Meloxicam interactions: what you shouldn't mix with this drug

Yael Cooperman, MD - Contributor Avatar

Reviewed by Yael Cooperman, MD, Ro, 

Written by Linnea Zielinski 

Yael Cooperman, MD - Contributor Avatar

Reviewed by Yael Cooperman, MD, Ro, 

Written by Linnea Zielinski 

last updated: May 12, 2021

6 min read

Some foods just don't go together. Peanut butter and ketchup? No thanks. Pineapple on pizza? The jury's still out on that one. But whether Hawaiian pizza is your thing or not, it's not just a matter of taste when it comes to medications. Some things just shouldn't be mixed. 

Meloxicam is a prescription NSAID (non-steroidal anti-inflammatory drug). That's the same type of medication as over-the-counter painkillers like Advil and naproxen, and it's typically used to treat conditions characterized by pain and swelling, like joint inflammation in arthritis. And while all by itself, meloxicam can cause some serious side effects, especially if you take it for an extended period of time, combining meloxicam with other medications can increase your risk of experiencing adverse effects.  


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Meloxicam drug interactions

Meloxicam may affect how well drugs that lower blood pressure work. Blood pressure medications like ACE inhibitors, angiotensin receptor blockers (ARBs), or beta-blockers may be less effective if taken with meloxicam (Fournier, 2012; Johnson, 1994). 

Meloxicam may have the same effect on other medications such as diuretics (aka "water pills"), drugs used to stop fluid retention or lower high blood pressure. Loop diuretics such as furosemide and thiazide diuretics such as hydrochlorothiazide (HCTZ) may not work as well if taken with meloxicam. If taken together, these medications may also worsen kidney function, potentially causing kidney failure (DailyMed, 2019).

Meloxicam may also increase the toxic effect certain medications have on the kidneys. Taking meloxicam with these medications, such as cyclosporine, may increase the risk of kidney damage or kidney failure. Meloxicam interferes with the way our bodies remove medications from our bloodstream. That's why taking meloxicam may result in higher blood levels of other medications you're taking. 

One example of this is methotrexate, another drug that can be used to treat certain types of arthritis and certain types of cancers. Elevated levels of methotrexate can cause serious adverse effects (FDA, 2012).

Certain medications may put you at an increased risk of bleeding if taken with meloxicam. Meloxicam interferes with normal platelet function, compromising your platelets' ability to clump together to create blood clots. Taking meloxicam increases the time it takes your blood to clot (Rinder, 2002; Martini, 2014). 

Blood thinners (such as the anticoagulant warfarin) also prevent clotting, so taking them with meloxicam increases your risk of bleeding. Other medications, including antiplatelet agents (like aspirin), may also increase bleeding risk when taken with meloxicam (DailyMed, 2019). Smoking while taking meloxicam also increases your risk of bleeding problems (FDA, 2012).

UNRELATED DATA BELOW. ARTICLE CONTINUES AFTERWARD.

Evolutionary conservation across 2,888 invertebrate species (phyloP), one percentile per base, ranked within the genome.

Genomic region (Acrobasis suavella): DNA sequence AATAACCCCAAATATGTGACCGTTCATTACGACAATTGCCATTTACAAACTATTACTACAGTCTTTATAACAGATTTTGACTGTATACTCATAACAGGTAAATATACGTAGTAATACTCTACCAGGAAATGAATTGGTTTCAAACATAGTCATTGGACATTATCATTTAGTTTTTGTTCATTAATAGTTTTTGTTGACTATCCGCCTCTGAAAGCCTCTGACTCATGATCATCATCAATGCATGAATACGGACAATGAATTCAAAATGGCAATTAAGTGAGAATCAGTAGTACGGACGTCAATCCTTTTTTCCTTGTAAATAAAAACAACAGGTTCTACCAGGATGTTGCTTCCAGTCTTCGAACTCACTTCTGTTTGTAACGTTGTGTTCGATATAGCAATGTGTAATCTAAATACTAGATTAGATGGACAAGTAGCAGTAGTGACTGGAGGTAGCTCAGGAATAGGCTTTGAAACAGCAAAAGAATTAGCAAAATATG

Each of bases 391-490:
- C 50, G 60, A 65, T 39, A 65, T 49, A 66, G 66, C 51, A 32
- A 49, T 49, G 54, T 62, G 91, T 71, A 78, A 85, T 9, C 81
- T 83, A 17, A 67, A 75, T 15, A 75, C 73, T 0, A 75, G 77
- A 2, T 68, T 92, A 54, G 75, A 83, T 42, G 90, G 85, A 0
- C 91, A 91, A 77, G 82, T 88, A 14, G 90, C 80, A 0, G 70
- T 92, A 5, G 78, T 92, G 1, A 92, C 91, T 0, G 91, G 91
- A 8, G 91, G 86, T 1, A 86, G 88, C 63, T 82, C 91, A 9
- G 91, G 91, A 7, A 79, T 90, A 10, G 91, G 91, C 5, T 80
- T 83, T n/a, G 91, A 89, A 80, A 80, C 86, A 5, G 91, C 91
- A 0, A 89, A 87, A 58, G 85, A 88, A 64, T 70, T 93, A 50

NSAIDs all interfere with the protective lining of your stomach, especially when used for a long period of time (Wallace, 2000). Combining meloxicam with other NSAIDs (such as non-prescription NSAIDs, naproxen, or ibuprofen) further interferes with this protection and increases the chance of developing gastrointestinal problems like stomach ulcers or bleeding.

What is meloxicam?

Meloxicam is a prescription NSAID approved to manage the pain and swelling associated with inflammatory conditions. It's frequently used for specific types of joint pain in conditions like osteoarthritis (OA) and rheumatoid arthritis (RA). 

It can also be used off-label, in a way not specifically approved by the U.S. Food and Drug Administration (FDA), to treat a joint condition called gout. None of these conditions, characterized by inflammation in the joints, can be cured—but NSAIDs such as meloxicam can manage the pain.

  • Osteoarthritis (OA) is the most common type of arthritis that's typically associated with wear and tear on the joints. It causes redness, pain, swelling, and joint deformities that can make it hard to function. More than 43 million people around the world suffer from moderate-to-severe osteoarthritis. Genetics, history of injury, increased body weight, other underlying conditions may increase your risk of developing OA, and it becomes more common as we age. Signs of this disease are present in more than 80% of people over the age of 60 (Sen, 2020). 

  • Rheumatoid arthritis (RA) is caused by the immune system inappropriately attacking certain areas of the body, including the joints, the lungs, and other tissues. Treatment for RA involves NSAIDs as well as other immune-suppressing drugs like steroids. NSAIDs such as meloxicam can help quell the immune response and alleviate pain, especially since rest doesn't help. Rest often improves the symptoms of osteoarthritis but exacerbates the pain and stiffness associated with rheumatoid arthritis. 

  • Gout is characterized by sudden pain, redness, and swelling of joints. It may affect any joint in the body but commonly affects the big toe. Gout often results from a buildup of uric acid in the body, but behavioral factors can trigger flare-ups or attacks in susceptible individuals (Jin, 2012). These factors include certain foods, like shellfish and red meat, and drugs, like aspirin and certain diuretics ("water pills"), which increase the levels of uric acid in the body (ACR, 2019). Meloxicam can help manage gout symptoms such as pain and swelling (Gaffo, 2019).